The Mamas & the Papas released a total of five studio albums and seventeen singles over a four-year period, six of which made the Billboard top ten, and have sold close to 40 million records worldwide. The band was inducted into the Rock and Roll Hall of Fame in 1998 for their contributions to the music industry. The band reunited briefly in 1971 to record the album People Like Us but did not perform outside their recording studio at that time.
The group was formed by husband and wife John and Michelle Phillips, formerly of the New Journeymen, and Denny Doherty, formerly of the Mugwumps. Both of these earlier acts were folk groups active from 1964 to 1965. The last member to join was Cass Elliot, Doherty's bandmate in the Mugwumps, who had to overcome John Phillips' concern that her voice was too low for his arrangements, that her physical appearance would be an obstacle to the band's success, and that her temperament was incompatible with his. The group considered calling itself the Magic Cyrcle before switching to the Mamas and the Papas as apparently inspired by the Hells Angels, whose female associates were called "mamas".
The quartet spent the period from early spring to midsummer 1965 in the Virgin Islands "to rehearse and just put everything together", as John Phillips later recalled. Phillips acknowledged that he was reluctant to abandon folk music. Others, including Doherty and guitarist Eric Hord, have said he hung on to it "like death". Roger McGuinn's more measured view is that "It was hard for John to break out of folk music, because I think he was real good at it, conservative, and successful, too." Phillips also acknowledged that it was Doherty and Elliot who awakened him to the potential of contemporary pop, as epitomized by the Beatles. While previously, the New Journeymen had played acoustic folk, with banjo; and the Mugwumps played something closer to folk rock, with bass and drums. Their rehearsals in the Virgin Islands were "the first time that we tried playing electric".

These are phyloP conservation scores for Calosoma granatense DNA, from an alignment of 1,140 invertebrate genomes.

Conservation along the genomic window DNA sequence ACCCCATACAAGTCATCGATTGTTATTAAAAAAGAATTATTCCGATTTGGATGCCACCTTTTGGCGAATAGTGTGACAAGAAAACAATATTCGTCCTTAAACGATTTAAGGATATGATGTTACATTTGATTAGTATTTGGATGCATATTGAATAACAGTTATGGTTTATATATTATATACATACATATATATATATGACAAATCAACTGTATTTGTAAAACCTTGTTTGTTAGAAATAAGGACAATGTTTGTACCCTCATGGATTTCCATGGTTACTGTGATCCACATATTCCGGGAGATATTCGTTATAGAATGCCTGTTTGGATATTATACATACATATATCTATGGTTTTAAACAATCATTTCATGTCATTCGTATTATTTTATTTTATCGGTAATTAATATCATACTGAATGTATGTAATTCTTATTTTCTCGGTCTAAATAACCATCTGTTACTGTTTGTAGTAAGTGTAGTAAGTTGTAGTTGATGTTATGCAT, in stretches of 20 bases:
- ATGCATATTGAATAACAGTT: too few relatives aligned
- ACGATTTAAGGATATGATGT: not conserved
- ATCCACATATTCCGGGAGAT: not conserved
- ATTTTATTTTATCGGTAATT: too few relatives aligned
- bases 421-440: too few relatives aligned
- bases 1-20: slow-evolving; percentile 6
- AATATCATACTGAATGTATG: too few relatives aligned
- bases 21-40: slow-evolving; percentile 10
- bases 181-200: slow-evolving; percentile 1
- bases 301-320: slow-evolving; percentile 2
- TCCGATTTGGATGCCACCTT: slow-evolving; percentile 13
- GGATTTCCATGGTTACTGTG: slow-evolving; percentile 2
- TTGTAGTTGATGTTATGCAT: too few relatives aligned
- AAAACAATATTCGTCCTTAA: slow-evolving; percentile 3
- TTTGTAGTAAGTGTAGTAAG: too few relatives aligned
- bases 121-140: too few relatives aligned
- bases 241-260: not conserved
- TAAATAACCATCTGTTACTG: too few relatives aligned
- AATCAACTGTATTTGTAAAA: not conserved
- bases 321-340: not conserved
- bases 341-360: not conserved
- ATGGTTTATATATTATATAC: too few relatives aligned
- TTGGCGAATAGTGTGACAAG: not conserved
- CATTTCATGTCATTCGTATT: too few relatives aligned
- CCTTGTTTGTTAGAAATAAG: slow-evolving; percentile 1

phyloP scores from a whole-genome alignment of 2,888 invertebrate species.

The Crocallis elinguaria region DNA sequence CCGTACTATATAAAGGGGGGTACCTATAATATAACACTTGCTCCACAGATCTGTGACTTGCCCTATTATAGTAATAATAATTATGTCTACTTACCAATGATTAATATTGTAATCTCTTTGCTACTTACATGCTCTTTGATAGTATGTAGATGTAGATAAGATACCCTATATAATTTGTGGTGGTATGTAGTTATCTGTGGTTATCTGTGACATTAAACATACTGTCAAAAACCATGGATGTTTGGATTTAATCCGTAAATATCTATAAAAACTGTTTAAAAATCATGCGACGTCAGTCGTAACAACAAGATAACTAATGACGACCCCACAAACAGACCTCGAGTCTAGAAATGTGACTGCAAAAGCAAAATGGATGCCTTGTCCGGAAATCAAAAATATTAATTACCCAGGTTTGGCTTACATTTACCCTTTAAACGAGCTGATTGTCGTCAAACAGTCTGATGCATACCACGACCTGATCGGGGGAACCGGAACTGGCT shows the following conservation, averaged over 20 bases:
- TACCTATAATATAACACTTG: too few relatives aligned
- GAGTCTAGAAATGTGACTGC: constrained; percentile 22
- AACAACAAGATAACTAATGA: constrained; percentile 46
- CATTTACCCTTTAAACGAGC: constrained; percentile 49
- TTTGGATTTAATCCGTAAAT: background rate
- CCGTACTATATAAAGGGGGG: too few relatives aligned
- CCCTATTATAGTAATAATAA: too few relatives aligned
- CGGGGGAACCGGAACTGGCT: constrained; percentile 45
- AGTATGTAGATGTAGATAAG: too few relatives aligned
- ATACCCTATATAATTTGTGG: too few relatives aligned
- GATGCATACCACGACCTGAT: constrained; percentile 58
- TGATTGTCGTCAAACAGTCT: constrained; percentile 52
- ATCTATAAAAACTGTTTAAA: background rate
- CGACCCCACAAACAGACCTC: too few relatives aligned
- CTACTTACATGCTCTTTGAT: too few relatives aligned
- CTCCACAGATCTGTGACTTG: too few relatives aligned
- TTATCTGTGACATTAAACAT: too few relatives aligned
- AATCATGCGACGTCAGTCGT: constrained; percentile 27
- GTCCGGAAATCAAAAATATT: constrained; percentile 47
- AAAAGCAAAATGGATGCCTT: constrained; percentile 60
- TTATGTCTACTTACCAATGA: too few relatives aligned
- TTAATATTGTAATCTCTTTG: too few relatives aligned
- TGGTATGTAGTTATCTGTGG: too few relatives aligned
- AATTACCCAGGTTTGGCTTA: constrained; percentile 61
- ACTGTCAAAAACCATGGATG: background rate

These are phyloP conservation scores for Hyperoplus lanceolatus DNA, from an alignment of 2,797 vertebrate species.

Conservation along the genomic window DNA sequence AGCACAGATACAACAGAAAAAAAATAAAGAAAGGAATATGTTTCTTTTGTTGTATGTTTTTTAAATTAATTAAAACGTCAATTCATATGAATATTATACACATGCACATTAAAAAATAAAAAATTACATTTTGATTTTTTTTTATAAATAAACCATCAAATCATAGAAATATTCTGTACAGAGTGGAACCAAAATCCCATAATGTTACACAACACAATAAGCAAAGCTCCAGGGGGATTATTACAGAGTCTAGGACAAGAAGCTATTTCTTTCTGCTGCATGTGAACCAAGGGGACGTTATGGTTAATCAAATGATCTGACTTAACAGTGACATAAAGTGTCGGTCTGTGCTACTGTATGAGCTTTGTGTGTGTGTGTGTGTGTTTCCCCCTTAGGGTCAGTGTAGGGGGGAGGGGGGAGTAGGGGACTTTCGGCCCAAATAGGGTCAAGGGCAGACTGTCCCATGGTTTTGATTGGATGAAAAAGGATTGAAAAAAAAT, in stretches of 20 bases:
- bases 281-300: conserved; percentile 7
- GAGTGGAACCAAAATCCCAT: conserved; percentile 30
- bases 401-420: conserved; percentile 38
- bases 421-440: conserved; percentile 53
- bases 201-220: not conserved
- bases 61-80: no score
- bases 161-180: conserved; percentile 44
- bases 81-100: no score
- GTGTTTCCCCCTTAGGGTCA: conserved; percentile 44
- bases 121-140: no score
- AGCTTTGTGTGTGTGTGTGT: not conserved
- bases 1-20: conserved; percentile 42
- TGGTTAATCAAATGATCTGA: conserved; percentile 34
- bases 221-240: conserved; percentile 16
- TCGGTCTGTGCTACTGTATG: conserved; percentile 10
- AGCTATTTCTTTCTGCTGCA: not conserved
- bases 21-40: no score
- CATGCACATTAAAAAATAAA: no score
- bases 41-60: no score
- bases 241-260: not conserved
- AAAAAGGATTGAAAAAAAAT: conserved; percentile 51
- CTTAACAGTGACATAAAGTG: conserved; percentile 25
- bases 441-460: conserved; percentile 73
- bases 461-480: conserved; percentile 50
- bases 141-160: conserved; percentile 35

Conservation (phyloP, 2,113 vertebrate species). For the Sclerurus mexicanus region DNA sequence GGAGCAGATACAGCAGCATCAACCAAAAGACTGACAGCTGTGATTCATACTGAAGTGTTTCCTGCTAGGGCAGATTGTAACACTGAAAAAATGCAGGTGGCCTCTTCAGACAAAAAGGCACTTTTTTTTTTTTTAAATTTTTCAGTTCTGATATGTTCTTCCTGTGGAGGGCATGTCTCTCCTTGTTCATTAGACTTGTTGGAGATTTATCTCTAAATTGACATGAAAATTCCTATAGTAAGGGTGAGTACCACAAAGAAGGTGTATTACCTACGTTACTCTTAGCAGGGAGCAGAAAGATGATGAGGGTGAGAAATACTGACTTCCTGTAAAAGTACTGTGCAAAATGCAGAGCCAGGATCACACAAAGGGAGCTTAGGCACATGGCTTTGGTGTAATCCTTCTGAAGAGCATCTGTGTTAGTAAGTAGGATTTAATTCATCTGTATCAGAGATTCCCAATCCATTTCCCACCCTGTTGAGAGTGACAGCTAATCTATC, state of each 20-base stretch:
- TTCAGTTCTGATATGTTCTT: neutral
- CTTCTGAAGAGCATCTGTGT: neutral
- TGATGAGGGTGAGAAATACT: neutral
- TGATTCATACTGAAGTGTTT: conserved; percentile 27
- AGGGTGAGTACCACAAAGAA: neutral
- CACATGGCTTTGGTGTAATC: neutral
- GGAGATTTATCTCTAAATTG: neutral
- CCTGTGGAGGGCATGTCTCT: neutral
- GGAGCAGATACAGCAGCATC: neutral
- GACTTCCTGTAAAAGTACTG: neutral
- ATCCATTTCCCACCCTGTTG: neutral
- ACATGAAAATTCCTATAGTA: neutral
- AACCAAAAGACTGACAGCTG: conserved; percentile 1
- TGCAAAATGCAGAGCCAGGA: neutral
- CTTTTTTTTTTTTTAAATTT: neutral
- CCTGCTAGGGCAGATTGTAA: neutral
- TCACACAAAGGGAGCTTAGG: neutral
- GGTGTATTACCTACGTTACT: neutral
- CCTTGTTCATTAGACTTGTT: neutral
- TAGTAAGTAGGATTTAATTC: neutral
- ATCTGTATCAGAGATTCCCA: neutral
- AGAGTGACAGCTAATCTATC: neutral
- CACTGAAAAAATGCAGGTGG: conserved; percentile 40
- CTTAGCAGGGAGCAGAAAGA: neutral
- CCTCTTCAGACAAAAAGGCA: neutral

The band then traveled from New York to Los Angeles for an audition with Lou Adler, co-owner of Dunhill Records. The audition was arranged by Barry McGuire, who had befriended Cass Elliot and John Phillips independently over the previous two years, and who had recently signed with Dunhill himself. It led to "a deal in which they would record two albums a year for the next five years", with a royalty of 5 percent on 90 percent of retail sales. Dunhill also tied the band to management and publishing deals, commonly known as a "triple hat" relationship. Cass Elliot's membership was not formalized until the paperwork was signed, with Adler, Michelle Phillips, and Doherty overruling John Phillips.
The Mamas and the Papas made their inaugural recording singing backing vocals on McGuire's album This Precious Time, although they had already released a single of their own by the time the album appeared in December 1965. This single was "Go Where You Wanna Go", which was given a limited release in November but failed to chart. There are few copies of this single extant and the follow-up, "California Dreamin'", has the same B-side, suggesting that "Go Where You Wanna Go" had been withdrawn. "California Dreamin'" was released in December, supported by a full-page ad in Billboard on the 18th of that month. It peaked at number four in the United States and number twenty-three in the United Kingdom. "Go Where You Wanna Go" was subsequently covered by the 5th Dimension, who included it on their album Up, Up and Away and it became a Top 20 pop hit for them.